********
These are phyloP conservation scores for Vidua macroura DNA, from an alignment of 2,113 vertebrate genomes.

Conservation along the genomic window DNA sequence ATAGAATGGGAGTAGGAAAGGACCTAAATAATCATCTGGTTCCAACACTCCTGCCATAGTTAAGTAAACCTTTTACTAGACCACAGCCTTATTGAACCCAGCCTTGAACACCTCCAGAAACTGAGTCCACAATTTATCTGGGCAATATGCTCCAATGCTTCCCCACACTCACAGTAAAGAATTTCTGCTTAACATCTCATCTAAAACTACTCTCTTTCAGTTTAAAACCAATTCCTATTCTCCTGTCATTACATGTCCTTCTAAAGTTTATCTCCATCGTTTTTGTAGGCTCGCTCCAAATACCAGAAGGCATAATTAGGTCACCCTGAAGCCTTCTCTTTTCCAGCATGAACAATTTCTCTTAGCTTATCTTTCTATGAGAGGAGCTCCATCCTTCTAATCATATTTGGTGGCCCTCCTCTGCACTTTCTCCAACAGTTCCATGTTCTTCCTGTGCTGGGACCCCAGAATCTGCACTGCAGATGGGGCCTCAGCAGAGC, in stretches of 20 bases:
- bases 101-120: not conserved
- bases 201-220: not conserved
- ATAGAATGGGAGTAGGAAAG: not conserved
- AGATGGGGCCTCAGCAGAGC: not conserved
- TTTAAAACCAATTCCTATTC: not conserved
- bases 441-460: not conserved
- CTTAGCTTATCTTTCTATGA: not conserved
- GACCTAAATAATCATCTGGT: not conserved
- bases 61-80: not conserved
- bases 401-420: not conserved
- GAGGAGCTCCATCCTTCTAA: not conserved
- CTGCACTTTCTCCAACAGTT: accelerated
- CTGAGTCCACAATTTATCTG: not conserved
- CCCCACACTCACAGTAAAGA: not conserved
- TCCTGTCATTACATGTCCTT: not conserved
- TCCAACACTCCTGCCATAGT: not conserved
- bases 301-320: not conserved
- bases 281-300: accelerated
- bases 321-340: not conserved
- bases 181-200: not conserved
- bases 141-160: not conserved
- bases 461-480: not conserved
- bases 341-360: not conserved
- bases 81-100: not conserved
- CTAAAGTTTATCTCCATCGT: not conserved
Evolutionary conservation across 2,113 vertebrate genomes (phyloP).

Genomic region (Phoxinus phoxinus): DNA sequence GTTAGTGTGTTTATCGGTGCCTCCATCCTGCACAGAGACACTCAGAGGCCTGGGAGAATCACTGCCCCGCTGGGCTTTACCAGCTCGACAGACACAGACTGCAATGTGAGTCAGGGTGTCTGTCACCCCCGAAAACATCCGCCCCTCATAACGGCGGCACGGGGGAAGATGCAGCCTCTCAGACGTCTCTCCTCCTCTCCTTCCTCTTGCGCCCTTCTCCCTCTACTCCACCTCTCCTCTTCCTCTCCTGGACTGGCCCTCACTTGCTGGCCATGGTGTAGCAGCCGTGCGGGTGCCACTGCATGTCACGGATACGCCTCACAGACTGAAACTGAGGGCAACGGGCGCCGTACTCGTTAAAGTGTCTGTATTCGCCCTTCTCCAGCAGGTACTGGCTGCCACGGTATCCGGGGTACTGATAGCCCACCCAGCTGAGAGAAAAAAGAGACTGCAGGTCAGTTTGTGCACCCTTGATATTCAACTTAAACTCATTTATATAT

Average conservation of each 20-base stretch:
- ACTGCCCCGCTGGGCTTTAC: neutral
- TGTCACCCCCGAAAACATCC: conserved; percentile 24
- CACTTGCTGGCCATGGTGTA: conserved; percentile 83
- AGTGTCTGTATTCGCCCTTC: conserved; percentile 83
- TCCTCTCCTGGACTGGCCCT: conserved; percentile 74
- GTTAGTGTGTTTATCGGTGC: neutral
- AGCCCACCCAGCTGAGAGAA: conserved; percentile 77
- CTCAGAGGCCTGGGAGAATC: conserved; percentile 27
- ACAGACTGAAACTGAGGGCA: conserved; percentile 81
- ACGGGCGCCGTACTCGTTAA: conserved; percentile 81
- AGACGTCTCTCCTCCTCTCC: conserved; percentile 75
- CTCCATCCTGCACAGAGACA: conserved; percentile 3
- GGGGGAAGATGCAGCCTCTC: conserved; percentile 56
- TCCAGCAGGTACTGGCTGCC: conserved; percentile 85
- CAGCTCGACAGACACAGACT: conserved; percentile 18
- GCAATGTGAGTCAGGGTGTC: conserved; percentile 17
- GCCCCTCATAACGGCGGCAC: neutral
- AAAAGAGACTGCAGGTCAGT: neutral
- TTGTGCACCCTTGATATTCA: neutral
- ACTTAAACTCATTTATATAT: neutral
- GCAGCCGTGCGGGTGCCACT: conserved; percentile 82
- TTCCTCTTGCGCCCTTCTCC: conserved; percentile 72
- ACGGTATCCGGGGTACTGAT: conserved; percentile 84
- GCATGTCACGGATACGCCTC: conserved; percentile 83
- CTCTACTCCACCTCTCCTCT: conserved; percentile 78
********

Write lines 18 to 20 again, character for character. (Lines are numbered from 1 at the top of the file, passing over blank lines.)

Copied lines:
- TCCAACACTCCTGCCATAGT: not conserved
- bases 301-320: not conserved
- bases 281-300: accelerated